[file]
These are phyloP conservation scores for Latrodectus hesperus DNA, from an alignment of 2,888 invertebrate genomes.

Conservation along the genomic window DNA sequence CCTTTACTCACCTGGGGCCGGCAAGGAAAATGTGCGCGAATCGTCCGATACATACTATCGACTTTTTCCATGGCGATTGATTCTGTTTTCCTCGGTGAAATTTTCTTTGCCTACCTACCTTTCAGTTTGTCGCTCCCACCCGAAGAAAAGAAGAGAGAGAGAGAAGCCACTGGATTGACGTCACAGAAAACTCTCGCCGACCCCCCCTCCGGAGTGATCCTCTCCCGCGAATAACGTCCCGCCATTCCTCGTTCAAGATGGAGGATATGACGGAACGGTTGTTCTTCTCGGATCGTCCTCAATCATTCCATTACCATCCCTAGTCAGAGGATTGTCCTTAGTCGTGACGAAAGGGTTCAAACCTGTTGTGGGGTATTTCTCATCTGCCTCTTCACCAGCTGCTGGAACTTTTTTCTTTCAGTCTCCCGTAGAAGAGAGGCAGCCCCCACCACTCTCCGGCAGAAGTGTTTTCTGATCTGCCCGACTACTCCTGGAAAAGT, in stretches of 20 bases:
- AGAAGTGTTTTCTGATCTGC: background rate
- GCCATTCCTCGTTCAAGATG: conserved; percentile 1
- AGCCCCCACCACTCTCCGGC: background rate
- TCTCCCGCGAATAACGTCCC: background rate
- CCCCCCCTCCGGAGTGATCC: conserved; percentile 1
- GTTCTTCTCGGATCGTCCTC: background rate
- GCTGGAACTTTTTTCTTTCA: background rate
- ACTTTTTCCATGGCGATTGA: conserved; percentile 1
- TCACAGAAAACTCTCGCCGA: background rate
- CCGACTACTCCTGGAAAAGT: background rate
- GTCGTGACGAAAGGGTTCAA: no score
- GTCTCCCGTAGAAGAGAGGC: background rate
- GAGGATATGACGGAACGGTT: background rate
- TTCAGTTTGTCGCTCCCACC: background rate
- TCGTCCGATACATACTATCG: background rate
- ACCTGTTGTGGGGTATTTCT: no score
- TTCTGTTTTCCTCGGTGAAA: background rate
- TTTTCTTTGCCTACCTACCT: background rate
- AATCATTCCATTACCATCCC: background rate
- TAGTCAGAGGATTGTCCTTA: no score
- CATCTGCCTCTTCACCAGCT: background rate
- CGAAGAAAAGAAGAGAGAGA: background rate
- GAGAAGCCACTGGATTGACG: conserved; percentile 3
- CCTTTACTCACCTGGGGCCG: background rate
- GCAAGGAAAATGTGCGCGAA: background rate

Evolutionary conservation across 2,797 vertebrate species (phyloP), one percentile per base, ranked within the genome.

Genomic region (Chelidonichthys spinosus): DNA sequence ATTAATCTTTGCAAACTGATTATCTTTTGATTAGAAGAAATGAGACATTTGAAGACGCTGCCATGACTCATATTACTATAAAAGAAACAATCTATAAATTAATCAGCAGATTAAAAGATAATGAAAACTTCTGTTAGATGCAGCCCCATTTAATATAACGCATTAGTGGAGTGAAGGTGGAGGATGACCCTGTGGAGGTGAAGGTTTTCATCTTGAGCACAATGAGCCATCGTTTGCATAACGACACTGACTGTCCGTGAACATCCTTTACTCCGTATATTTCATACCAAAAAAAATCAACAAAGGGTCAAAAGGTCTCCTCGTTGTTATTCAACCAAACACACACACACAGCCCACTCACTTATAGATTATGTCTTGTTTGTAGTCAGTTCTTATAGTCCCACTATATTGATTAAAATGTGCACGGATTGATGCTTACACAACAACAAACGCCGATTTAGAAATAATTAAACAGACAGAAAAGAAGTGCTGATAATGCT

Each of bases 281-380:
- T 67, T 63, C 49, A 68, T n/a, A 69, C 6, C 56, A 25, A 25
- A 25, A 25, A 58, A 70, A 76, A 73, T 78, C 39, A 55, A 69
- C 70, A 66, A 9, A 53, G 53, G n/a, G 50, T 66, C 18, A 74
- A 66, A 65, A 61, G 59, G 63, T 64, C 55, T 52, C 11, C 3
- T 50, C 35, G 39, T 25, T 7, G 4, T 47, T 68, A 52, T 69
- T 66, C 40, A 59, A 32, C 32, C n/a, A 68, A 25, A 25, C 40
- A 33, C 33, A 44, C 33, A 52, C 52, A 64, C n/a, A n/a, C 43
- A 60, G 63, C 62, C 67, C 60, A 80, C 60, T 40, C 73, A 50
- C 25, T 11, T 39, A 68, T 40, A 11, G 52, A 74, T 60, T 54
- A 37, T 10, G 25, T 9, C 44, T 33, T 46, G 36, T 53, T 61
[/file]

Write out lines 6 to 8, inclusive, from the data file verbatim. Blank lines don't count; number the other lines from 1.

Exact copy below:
- TCTCCCGCGAATAACGTCCC: background rate
- CCCCCCCTCCGGAGTGATCC: conserved; percentile 1
- GTTCTTCTCGGATCGTCCTC: background rate